Sunday, January 6, 2013

Guest Blog: Yuval Sapir and 50 Shades of Pink

A field of wild anemones flowering in early January.
Note that most of the flowers are not red.
Dr. Yuval Sapir is Director of the Tel Aviv University Botanical Gardens

The crowned anemone, Anemone coronaria, is well-known for its red flowers. But its flowering season, January to March, is also characterized by non-red anemone flowers, particular early in the season. 

While the red flowers are pollinated by glaphyrid beetles, the non-red ones are pollinated by any possible insect hovering around in the winter. All except beetles. But no worries - beetles are anyhow not around in this early period of the winter (January). Indeed, the non-red anemones flower earlier than the red ones, even where they grow in the same place. 

Another difference between the two types (red and non-red) is that while the red ones are common everywhere, from extreme desert to the northernmost Mediterranean parts of Israel, the non-red anemones are unique to humid Mediterranean ecosystems. This is probably due to drought tolerance trait linked to the red-color allele. The genetic system for the color of the anemone includes two possibilities (alleles): red, or non-red. Red is recessive, this means that a only if both alleles are red, the flowers are red. If one of the alleles is non-red, the flower will be any other shade of pink, from white to purple. Despite the superiority of the non-red alleles, they are non-exist in the southern populations, in the dry Mediterranean and in the desert. This linkage between flower color and environmental adaptation is interesting, and has not been extensively studied.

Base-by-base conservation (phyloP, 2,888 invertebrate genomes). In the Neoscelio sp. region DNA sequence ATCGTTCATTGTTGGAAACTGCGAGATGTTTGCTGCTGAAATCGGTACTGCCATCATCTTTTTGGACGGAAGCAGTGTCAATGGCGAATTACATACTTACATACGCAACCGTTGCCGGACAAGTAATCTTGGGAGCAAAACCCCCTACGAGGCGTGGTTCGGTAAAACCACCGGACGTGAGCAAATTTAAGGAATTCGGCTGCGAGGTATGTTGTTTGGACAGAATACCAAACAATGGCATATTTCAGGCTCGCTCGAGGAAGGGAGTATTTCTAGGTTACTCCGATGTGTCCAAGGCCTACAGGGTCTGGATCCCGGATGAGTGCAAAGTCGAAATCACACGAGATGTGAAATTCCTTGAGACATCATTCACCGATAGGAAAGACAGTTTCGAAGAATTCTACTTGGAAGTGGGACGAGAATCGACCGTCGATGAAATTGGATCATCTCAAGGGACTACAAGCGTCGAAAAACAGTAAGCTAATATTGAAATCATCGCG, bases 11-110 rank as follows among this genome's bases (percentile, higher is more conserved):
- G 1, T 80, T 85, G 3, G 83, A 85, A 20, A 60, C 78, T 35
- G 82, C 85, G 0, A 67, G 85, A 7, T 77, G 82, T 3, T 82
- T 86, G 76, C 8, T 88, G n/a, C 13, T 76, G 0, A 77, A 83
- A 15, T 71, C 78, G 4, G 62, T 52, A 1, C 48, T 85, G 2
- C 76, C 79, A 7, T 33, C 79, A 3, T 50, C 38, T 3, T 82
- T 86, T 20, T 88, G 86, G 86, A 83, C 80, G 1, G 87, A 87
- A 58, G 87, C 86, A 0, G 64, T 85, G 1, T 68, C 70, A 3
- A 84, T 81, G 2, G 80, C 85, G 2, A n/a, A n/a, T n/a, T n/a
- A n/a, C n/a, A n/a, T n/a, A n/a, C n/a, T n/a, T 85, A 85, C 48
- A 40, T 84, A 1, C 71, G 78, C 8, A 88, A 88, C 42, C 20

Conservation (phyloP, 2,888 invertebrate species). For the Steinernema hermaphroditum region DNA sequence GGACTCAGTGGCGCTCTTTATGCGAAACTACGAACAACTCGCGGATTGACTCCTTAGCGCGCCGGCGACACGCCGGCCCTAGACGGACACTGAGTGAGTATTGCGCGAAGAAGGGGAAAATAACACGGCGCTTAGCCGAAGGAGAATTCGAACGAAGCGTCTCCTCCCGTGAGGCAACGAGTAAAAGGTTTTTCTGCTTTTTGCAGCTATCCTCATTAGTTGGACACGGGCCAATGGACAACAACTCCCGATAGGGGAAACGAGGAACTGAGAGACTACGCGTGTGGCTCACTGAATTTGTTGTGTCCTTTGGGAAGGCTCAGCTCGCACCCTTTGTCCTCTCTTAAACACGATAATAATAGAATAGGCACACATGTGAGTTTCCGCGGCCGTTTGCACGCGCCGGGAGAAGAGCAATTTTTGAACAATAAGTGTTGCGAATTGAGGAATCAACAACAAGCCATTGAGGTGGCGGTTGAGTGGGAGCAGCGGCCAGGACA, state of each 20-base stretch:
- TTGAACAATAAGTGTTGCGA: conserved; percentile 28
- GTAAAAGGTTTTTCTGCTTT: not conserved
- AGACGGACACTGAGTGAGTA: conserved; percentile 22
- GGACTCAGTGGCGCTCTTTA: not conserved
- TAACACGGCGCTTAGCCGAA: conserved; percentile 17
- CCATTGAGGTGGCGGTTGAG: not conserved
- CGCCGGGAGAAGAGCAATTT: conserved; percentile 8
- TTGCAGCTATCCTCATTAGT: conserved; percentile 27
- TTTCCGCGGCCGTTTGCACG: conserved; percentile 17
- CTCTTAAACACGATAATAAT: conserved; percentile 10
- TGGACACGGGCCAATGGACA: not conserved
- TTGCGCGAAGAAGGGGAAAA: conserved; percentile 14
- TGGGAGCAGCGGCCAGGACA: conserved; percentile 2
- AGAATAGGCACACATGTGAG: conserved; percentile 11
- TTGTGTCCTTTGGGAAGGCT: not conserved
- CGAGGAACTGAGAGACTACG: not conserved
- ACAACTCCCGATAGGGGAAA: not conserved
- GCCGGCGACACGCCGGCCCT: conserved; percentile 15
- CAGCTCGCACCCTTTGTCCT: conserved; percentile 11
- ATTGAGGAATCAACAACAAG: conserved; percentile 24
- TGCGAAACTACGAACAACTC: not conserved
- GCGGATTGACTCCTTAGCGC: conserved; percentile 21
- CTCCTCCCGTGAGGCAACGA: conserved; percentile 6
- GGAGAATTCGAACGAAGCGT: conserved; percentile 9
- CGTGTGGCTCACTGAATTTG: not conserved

1. Look at Israel's pollinator population. Plant going non-red may be because many insects have no red (650nm) wavelength receptor, making red flowers hard to find.
    Some insects do have the 650nm stimulate their active green 540nm receptor & so those insects could still pollinate red flower. But presume those insects are not active in Israel then.
    If the flower has a nectar guide the angle of the Israeli winter sun or overcast sky may make the reflectance spectrum look different. A red petal flower might interfere with the nectar guide & not match pollinators preference. Moonlight or starlight, for example, alters reflectance spectrum & I think anemone flowers droop night time to spare their pollinators wasting e.nergy during confusing signal time

    1. Yuval has replied to you below. Thanks for the comment!

  2. Anemones have no nectar, and no nectar guides, so it doesn't matter where the light comes from. While the red anemones are pollinated by glaphyrid beetles who can see red (see the next post in this blog), the non-red anemones are flowering earlier and are pollinated by relatively narrow spectrum of insects. Most are honey bees and flies, which do not see red.

  3. 50 shades of pink!
    Awesome post!
    Thank you for sharing!